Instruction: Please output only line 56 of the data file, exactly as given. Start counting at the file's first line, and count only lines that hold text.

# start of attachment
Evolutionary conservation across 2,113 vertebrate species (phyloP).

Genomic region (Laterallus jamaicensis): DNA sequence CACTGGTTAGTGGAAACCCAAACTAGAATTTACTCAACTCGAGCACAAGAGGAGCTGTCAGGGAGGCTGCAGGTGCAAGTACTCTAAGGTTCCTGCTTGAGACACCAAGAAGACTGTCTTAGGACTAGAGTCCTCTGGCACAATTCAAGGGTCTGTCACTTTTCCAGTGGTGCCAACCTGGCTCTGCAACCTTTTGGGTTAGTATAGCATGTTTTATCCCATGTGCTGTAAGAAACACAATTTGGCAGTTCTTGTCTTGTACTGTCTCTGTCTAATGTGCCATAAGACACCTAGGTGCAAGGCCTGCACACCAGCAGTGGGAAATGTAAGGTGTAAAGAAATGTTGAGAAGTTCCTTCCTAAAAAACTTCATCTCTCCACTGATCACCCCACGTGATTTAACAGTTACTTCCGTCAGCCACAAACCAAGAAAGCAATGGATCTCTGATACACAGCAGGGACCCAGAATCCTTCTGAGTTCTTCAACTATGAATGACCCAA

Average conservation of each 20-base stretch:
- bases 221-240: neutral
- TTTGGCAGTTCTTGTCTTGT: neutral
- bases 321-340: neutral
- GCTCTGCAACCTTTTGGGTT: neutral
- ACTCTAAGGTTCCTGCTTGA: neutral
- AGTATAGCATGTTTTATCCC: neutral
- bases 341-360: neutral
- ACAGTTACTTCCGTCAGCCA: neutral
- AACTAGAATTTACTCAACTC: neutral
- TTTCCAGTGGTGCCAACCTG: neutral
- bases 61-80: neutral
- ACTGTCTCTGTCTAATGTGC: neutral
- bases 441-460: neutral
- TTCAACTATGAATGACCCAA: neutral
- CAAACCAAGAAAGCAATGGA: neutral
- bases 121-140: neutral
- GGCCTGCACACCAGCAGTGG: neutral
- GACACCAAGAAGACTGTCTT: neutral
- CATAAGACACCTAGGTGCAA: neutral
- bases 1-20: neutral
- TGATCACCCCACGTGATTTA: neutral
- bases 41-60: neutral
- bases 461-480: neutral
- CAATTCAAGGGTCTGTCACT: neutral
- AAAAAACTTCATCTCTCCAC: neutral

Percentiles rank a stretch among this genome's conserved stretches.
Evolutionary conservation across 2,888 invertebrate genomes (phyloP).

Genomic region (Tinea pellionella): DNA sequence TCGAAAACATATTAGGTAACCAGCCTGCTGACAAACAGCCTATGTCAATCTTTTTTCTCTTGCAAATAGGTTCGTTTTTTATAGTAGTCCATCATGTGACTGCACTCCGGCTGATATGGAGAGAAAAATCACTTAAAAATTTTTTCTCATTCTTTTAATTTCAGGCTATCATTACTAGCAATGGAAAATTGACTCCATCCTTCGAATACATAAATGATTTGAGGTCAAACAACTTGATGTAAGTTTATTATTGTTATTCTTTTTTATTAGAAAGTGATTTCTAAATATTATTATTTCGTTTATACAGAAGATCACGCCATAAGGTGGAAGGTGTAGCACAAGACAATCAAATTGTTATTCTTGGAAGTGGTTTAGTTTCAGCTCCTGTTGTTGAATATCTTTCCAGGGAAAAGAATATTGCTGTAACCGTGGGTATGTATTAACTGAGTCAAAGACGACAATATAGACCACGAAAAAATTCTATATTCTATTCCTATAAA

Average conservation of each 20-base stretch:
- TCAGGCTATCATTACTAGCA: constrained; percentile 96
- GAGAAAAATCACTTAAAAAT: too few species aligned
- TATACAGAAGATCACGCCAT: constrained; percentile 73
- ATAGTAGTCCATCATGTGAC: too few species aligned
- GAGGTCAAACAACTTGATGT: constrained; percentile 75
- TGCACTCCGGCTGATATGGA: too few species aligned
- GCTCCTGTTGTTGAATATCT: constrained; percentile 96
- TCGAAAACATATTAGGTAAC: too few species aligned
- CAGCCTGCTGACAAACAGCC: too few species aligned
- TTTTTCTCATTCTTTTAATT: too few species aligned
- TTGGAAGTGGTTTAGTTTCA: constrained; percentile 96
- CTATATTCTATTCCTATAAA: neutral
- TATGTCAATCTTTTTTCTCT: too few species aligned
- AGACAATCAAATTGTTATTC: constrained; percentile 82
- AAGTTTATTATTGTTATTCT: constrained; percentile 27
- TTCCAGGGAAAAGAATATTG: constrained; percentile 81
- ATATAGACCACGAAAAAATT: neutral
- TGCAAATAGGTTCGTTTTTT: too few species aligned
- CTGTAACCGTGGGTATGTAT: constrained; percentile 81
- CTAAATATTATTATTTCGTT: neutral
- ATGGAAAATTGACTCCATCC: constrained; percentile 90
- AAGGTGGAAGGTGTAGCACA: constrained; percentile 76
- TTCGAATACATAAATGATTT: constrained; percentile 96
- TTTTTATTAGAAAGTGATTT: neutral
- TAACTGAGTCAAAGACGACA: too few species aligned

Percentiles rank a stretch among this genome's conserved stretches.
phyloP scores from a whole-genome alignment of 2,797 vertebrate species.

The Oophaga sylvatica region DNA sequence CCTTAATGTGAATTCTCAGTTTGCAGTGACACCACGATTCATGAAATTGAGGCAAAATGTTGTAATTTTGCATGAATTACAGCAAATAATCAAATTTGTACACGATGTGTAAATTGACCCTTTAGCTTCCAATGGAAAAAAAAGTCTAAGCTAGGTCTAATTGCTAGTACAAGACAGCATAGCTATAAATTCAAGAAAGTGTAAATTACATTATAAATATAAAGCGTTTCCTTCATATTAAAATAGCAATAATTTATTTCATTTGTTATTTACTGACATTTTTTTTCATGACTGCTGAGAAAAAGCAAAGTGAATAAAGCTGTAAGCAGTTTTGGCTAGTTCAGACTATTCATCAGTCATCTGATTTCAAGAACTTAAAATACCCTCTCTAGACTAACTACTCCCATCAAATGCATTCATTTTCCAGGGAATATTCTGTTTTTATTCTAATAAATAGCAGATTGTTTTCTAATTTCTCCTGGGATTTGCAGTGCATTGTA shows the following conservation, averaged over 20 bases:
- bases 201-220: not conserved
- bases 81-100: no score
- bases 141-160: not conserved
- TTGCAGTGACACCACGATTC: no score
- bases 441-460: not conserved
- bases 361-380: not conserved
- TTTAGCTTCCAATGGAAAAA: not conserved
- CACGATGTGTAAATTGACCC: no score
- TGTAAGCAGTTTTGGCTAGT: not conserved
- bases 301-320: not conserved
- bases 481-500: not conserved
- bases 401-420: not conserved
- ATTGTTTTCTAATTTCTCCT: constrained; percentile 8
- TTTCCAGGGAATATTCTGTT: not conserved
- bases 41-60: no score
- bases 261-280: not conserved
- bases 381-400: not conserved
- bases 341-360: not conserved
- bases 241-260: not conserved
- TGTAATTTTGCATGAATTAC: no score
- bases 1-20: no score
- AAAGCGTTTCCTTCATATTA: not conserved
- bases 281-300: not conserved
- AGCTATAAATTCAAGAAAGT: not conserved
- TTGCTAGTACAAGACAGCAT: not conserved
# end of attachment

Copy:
- TTTTTATTAGAAAGTGATTT: neutral